Nuclear expression of the calcium-binding protein S100A4 is a biomarker of increased invasiveness in cholangiocarcinoma (CCA), a primary liver cancer with scarce treatment opportunities and dismal prognosis. In this study, we provide evidence that targeting S100A4 nuclear import by low dose paclitaxel (PTX), a microtubule stabilizing agent, inhibits CCA invasiveness and metastatic spread. Administration of low dose PTX to established (EGI-1) and primary (CCA-TV3) CCA cell lines expressing nuclear S100A4 triggered a marked reduction in nuclear expression of S100A4 without modifying its cytoplasmic levels, an effect associated with a significant decrease in cell migration and invasiveness. While low dose PTX did not affect cellular proliferation, apoptosis or cytoskeletal integrity, it significantly reduced SUMOylation of S100A4, a critical posttranslational modification that directs its trafficking to the nucleus. This effect of lose dose PTX was reproduced by ginkolic acid, a specific SUMOylation inhibitor. Downregulation of nuclear S100A4 by low dose PTX was associated with a strong reduction in RhoA and Cdc42 GTPase activity, MT1-MMP expression and MMP-9 secretion. In a SCID mouse xenograft model, low dose metronomic PTX treatment decreased lung dissemination of EGI-1 cells without significantly affecting their local tumor growth. In the tumor mass, nuclear S100A4 expression by CCA cells was significantly reduced, whereas rates of proliferation and apoptosis were unchanged. Overall, our findings highlight nuclear S100A4 as a candidate therapeutic target in CCA and establish a mechanistic rationale for the use of low dose PTX in blocking metastatic progression of cholangiocarcinoma.
Whether liver epithelial cells contribute to the development of hepatic scarring by undergoing epithelial-to-mesenchymal transition (EMT) is a controversial issue. Herein, we revisit the concept of EMT in cholangiopathies, a group of severe hepatic disorders primarily targeting the bile duct epithelial cell (cholangiocyte), leading to progressive portal fibrosis, the main determinant of liver disease progression. Unfortunately, therapies able to halt this process are currently lacking. In cholangiopathies, fibrogenesis is part of ductular reaction, a reparative complex involving epithelial, mesenchymal, and inflammatory cells. Ductular reactive cells (DRC) are cholangiocytes derived from the activation of the hepatic progenitor cell compartment. These cells are arranged into irregular strings and express a “reactive” phenotype, which enables them to extensively crosstalk with the other components of ductular reaction. We will first discuss EMT in liver morphogenesis and then highlight how some of these developmental programs are partly reactivated in DRC. Evidence for “bona fide” EMT changes in cholangiocytes is lacking, but expression of some mesenchymal markers represents a fundamental repair mechanism in response to chronic biliary damage with potential harmful fibrogenetic effects. Understanding microenvironmental cues and signaling perturbations promoting these changes in DRC may help to identify potential targets for new antifibrotic therapies in cholangiopathies.
Resistance to conventional chemotherapeutic agents, a typical feature of cholangiocarcinoma, prevents the efficacy of the therapeutic arsenal usually used to combat malignancy in humans. Mechanisms of chemoresistance by neoplastic cholangiocytes include evasion of drug-induced apoptosis mediated by autocrine and paracrine cues released in the tumor microenvironment. Here, recent evidence regarding molecular mechanisms of chemoresistance is reviewed, as well as associations between well-developed chemoresistance and activation of the cancer stem cell compartment. It is concluded that improved understanding of the complex interplay between apoptosis signaling and the promotion of cell survival represent potentially productive areas for active investigation, with the ultimate aim of encouraging future studies to unveil new, effective strategies able to overcome current limitations on treatment.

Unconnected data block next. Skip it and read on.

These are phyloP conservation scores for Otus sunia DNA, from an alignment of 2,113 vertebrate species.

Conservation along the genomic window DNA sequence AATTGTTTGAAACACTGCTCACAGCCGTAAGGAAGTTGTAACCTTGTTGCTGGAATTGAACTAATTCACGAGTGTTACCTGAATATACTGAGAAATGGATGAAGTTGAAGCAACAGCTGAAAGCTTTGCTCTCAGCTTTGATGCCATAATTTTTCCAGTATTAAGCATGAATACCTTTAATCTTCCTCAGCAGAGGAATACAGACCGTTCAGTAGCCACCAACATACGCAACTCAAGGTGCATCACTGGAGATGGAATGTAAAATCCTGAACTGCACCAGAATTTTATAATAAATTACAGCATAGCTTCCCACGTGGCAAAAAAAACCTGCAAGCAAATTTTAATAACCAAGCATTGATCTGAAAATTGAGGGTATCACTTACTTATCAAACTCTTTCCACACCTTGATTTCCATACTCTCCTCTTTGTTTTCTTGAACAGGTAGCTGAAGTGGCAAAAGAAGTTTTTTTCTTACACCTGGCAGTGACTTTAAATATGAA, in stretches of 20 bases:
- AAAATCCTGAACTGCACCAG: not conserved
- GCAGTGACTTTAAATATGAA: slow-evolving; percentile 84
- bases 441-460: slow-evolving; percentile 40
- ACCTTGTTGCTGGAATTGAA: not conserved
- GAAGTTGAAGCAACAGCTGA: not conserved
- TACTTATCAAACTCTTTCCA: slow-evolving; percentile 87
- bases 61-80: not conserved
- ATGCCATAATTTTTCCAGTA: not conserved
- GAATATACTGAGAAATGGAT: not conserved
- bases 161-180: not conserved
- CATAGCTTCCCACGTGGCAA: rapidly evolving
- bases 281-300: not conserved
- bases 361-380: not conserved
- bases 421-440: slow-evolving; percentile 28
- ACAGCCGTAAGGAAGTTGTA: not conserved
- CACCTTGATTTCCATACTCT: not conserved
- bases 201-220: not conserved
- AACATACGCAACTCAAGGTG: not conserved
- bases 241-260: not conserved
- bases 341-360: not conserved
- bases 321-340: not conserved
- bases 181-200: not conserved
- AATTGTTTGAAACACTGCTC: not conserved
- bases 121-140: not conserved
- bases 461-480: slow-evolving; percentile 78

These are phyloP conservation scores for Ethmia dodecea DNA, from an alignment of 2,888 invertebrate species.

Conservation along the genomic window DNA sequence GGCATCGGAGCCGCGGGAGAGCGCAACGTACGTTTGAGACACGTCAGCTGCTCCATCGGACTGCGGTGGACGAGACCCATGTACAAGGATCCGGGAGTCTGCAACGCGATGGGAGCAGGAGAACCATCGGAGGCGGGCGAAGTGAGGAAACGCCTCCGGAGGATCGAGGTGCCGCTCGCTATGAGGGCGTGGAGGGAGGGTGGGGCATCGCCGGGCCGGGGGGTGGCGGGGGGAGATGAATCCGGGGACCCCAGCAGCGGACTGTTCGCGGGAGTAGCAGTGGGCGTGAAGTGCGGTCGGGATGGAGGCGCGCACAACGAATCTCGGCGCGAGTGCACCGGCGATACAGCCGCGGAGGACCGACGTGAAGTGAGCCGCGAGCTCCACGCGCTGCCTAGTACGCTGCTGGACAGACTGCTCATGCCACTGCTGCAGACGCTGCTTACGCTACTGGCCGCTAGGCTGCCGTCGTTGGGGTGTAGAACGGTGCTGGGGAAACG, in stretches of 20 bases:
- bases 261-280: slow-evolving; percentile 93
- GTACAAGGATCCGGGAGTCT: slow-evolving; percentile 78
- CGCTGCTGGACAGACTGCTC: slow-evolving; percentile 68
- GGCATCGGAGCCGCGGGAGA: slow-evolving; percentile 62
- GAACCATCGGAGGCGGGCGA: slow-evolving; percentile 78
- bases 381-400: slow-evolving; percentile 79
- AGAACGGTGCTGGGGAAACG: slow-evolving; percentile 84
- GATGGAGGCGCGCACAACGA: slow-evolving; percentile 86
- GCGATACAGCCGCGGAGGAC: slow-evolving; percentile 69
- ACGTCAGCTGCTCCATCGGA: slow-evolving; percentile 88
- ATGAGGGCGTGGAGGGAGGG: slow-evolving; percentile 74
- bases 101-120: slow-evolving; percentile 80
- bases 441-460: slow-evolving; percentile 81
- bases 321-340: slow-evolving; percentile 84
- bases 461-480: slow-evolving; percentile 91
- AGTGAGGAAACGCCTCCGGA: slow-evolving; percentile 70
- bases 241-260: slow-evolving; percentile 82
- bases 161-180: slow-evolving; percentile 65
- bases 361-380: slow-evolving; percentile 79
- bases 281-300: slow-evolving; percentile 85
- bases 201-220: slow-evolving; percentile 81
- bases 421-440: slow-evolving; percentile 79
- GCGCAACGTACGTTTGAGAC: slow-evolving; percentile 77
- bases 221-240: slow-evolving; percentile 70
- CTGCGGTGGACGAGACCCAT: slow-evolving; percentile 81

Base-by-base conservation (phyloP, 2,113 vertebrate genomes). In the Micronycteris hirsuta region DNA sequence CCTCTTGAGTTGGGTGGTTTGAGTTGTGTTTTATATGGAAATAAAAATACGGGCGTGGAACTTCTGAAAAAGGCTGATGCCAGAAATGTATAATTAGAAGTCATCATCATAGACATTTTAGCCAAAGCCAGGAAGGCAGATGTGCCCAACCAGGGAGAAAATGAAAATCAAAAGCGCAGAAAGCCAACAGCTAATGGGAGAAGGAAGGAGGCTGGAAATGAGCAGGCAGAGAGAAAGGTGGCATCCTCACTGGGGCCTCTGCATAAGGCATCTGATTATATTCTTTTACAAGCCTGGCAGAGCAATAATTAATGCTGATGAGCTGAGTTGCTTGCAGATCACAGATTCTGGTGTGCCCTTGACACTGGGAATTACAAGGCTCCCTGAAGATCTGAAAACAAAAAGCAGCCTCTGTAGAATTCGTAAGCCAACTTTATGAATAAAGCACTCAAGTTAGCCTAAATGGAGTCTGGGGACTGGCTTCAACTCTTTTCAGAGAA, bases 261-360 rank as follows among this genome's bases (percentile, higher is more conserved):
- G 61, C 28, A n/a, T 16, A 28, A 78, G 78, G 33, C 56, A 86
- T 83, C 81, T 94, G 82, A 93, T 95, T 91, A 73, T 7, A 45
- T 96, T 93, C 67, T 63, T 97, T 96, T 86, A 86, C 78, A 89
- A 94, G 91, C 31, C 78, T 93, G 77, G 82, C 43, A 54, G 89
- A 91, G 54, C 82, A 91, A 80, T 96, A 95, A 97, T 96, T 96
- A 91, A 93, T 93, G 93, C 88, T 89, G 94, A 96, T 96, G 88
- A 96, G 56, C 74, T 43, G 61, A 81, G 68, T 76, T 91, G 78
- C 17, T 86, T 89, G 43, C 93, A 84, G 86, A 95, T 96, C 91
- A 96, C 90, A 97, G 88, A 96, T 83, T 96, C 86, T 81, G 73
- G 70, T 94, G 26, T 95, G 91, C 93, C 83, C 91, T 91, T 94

In addition to its well-established role in embryo development, epithelial-to-mesenchymal transition (EMT) has been proposed as a general mechanism favoring tumor metastatization in several epithelial malignancies. Herein, we review the topic of EMT in cholangiocarcinoma (CCA), a primary liver cancer arising from the epithelial cells lining the bile ducts (cholangiocytes) and characterized by an abundant stromal reaction. CCA carries a dismal prognosis, owing to a pronounced invasiveness and scarce therapeutic opportunities. In CCA, several reports indicate that cancer cells acquire a number of EMT biomarkers and functions. These phenotypic changes are likely induced by both autocrine and paracrine signals released in the tumor microenvironment (cytokines, growth factors, morphogens) and intracellular stimuli (microRNAs, oncogenes, tumor suppressor genes) variably associated with specific disease mechanisms, including chronic inflammation and hypoxia. Nevertheless, evidence supporting a complete EMT of neoplastic cholangiocytes into stromal cells is lacking, and the gain of EMT-like changes by CCA cells rather reflects a shift towards an enhanced pro-invasive phenotype, likely induced by the tumor stroma. This concept may help to identify new biomarkers of early metastatic behavior along with potential therapeutic targets.